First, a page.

What Are Inflation Expectations?
Research from Dimensional Fund Advisors shows that inflation expectations are incorporated in market prices. For example, when stock market returns or premium returns are examined relative to contemporaneous inflation, we see no reliable pattern:
We see similar results when comparing bond returns to levels of inflation.
An example of what the market is expecting for inflation is the 10-yr Breakeven Inflation Rate – this is the difference between the 10yr US Treasury and the 10yr US TIP. For example, the 10yr Treasury is yielding about 1.4% and the 10yr TIP is currently yielding about -0.8%, meaning inflation expectations are ~2.2% (this includes the inflation premium nominal bond holder demand for holding inflation risk, see exhibit below). If contemporaneous inflation is higher than what was expected, real yields on nominal bonds would be lower than real yields on TIPs. If contemporaneous inflation is lower than what was expected, then nominal bond holders would benefit relative to TIP holders. TIP/Real Return Bond holders give up the inflation risk premium.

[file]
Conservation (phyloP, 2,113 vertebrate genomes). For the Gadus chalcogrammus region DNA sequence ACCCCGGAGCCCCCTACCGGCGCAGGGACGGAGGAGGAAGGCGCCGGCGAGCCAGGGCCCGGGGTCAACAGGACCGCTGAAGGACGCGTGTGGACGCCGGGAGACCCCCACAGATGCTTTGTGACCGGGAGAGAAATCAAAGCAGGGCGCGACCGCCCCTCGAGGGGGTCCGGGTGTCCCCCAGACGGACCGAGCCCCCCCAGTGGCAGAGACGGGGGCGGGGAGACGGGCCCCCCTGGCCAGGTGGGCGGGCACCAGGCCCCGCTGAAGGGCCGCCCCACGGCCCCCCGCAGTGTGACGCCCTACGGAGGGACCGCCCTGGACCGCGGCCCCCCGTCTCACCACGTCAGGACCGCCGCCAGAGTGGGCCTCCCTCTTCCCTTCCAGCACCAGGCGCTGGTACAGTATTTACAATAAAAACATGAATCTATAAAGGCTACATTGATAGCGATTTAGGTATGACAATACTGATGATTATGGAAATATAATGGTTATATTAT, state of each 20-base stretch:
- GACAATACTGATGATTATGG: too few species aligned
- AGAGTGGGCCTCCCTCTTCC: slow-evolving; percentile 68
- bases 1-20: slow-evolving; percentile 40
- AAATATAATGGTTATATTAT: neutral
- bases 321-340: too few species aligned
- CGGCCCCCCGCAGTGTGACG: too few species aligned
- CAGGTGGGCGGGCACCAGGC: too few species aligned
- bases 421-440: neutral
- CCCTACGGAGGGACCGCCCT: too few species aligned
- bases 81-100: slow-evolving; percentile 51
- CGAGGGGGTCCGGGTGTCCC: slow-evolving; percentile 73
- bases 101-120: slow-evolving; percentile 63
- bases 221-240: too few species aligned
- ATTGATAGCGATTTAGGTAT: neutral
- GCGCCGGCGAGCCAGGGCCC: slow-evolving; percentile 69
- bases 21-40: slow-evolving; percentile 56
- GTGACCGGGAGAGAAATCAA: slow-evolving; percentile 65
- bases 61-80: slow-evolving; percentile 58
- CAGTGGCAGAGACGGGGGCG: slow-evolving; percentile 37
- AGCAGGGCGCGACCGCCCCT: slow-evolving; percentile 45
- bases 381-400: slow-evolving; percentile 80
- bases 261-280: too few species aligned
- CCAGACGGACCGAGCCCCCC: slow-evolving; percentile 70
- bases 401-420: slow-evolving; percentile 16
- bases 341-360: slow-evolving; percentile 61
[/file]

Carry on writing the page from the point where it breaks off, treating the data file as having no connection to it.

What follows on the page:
Protection from Unexpected Inflation
Investors that are highly sensitive to inflation may choose to invest in asset(s) that have returns that tend to move in the same direction as inflation, providing some purchasing power protection. Historical examples of these are Equities (not including REITs), Commodities, and TIPS/Real Return Bonds.
In Canada, the real return bond market is small relative to nominal bonds. Also, real return bonds in Canada tend to be issued with longer terms, for example, 30 years. A portfolio of Canadian real return bonds would likely be concentrated, have a long duration (15yrs+), and have a returns volatility profile similar to a stock portfolio.
Commodities also have a volatility profile similar to stocks, but with much lower historical returns: